Connecticut Industry ClustersConnecticut’s cluster-based economic development initiative is built around the idea that nurturing the state’s key industries improves the competitiveness of businesses within these industries, in turn boosting our economy. By combining the market knowledge and expertise of businesses with the talents and resources of government, education and economic development organizations, Connecticut’s industry clusters better prepare each of their members to face the challenges created in the global marketplace.
"Industry cluster" is an economic development concept championed by Dr. Michael Porter of the Harvard Business School. Dr. Porter is respected worldwide as an expert in global economic strategies and was among the first to recognize the power of clusters to boost regional economies.
A cluster is defined as a concentration of companies and industries in a geographic region, which are interconnected by the markets they serve, and the products they produce, as well as the suppliers, trade associations and educational institutions.
Clusters have been forming naturally for years, both in the U.S. and abroad. The most famous clusters include: Silicon Valley for its microelectronics, biotechnology and venture capital markets; Route 128 in Massachusetts for its software, computer and communications hardware, and health care technology sectors; and North Carolina’s Research Triangle for its pharmaceutical, agriculture and telecommunications sectors.
Creating a business environment in which clusters can grow and prosper takes an enormous amount of cooperation between government and industry. In 1998, a task force of 125 business leaders from Connecticut was assembled to study the best method of implementing cluster-based economic development in our state.
The task force identified six industry areas key to Connecticut’s economic competitiveness: manufacturing, financial services, telecommunications and information, health care services and high technology. The task force’s research led to the legislation passed in 1998, effectively launching Connecticut’s Industry Cluster Initiative under the Department of Economic and Community Development.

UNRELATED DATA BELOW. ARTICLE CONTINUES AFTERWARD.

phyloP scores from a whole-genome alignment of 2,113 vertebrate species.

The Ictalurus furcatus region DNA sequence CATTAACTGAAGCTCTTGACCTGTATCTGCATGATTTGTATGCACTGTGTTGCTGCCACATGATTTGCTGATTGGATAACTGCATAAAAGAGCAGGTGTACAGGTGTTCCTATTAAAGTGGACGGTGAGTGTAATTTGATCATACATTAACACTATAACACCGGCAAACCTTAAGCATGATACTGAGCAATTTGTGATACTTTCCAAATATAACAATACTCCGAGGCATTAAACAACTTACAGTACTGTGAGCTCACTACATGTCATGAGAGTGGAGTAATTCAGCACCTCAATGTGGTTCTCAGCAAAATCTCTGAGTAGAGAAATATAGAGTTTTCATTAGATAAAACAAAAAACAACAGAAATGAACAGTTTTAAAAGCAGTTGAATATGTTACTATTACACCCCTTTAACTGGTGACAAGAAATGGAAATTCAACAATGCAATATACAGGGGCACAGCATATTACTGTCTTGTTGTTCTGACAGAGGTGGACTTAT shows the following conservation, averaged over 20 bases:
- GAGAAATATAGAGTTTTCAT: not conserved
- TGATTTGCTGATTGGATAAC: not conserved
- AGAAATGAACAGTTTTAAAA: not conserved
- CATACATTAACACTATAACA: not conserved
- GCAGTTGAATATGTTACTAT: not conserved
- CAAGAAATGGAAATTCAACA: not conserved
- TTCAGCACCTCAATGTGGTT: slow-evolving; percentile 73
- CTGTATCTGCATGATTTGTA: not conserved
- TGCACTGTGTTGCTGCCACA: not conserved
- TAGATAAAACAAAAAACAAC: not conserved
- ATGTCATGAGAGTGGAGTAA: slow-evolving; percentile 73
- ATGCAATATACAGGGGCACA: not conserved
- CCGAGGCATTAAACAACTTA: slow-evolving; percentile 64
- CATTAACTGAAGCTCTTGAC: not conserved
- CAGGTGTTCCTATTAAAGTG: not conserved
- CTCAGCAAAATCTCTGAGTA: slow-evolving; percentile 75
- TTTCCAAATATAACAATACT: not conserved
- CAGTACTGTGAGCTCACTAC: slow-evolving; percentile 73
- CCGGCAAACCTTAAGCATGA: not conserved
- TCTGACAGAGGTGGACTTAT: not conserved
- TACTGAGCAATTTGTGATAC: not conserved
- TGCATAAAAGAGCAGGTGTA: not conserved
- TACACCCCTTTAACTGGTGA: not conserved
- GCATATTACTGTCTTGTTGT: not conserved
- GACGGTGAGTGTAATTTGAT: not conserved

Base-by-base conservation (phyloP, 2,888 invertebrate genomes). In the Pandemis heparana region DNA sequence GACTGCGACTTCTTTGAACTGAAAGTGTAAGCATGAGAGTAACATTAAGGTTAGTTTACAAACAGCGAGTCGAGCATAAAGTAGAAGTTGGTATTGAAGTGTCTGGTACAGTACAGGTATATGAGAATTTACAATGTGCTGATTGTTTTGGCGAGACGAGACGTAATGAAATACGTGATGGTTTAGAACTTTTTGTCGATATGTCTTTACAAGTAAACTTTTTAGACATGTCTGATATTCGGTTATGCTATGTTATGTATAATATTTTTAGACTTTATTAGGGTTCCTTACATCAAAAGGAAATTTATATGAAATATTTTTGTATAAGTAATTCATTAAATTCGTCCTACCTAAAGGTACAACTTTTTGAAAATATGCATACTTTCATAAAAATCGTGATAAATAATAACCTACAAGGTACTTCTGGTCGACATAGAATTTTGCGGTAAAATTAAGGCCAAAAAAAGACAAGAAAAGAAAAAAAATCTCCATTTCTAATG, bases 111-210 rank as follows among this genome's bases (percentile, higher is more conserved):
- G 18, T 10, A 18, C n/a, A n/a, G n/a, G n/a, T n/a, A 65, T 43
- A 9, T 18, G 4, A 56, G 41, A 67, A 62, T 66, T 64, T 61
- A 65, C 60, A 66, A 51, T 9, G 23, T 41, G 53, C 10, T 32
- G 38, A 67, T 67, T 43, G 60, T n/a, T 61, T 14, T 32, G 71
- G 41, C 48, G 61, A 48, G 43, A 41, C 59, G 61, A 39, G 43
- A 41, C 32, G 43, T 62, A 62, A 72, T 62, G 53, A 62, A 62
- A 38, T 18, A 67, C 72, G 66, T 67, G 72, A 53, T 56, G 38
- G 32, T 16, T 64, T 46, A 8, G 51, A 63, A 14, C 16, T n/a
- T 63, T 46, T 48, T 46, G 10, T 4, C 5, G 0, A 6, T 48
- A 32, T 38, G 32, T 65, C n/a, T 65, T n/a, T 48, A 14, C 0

Throughout 1998, progress was made in a number of areas related to nurturing industry clusters. One of the most important accomplishments was the establishment of the Governor’s Council on Economic Competitiveness and Technology, composed of CEOs from a cross-section of industries, legislative leaders, heads of key educational institutions, labor representatives, officials of industry associations and several state commissioners. The council meets each quarter to monitor cluster progress and find ways to enhance and support it.
In October 1998, the BioScience cluster was the first cluster to be formally launched. Overseen by Connecticut United for Research Excellence (CURE), the cluster started with $300,000 in state seed money and $700,000 from industry contributions. The cluster has since received more than $370,000 in additional funds from DECD and $61.5 million in public funds. Currently, more than 110 Connecticut organizations are members of CURE. The cluster’s activities have led to the establishment of a BioScience Facilities Fund totaling $60 million; administered through Connecticut Innovations, the state’s technology investment arm, the fund will underwrite the development of incubator and lab space.
In July 1999, the Aerospace cluster, under the direction of Aerospace Components Manufacturers (ACM), was introduced. The state’s investment of $769,000 was leveraged by $2.3 million in industry funds and $140,000 in other public funds. ACM is made up of more than 40 manufacturers from the aerospace industry to date and is at work in areas such as progressive manufacturing, workforce development and consolidated purchasing, and to identify future roles in the worldwide aerospace market.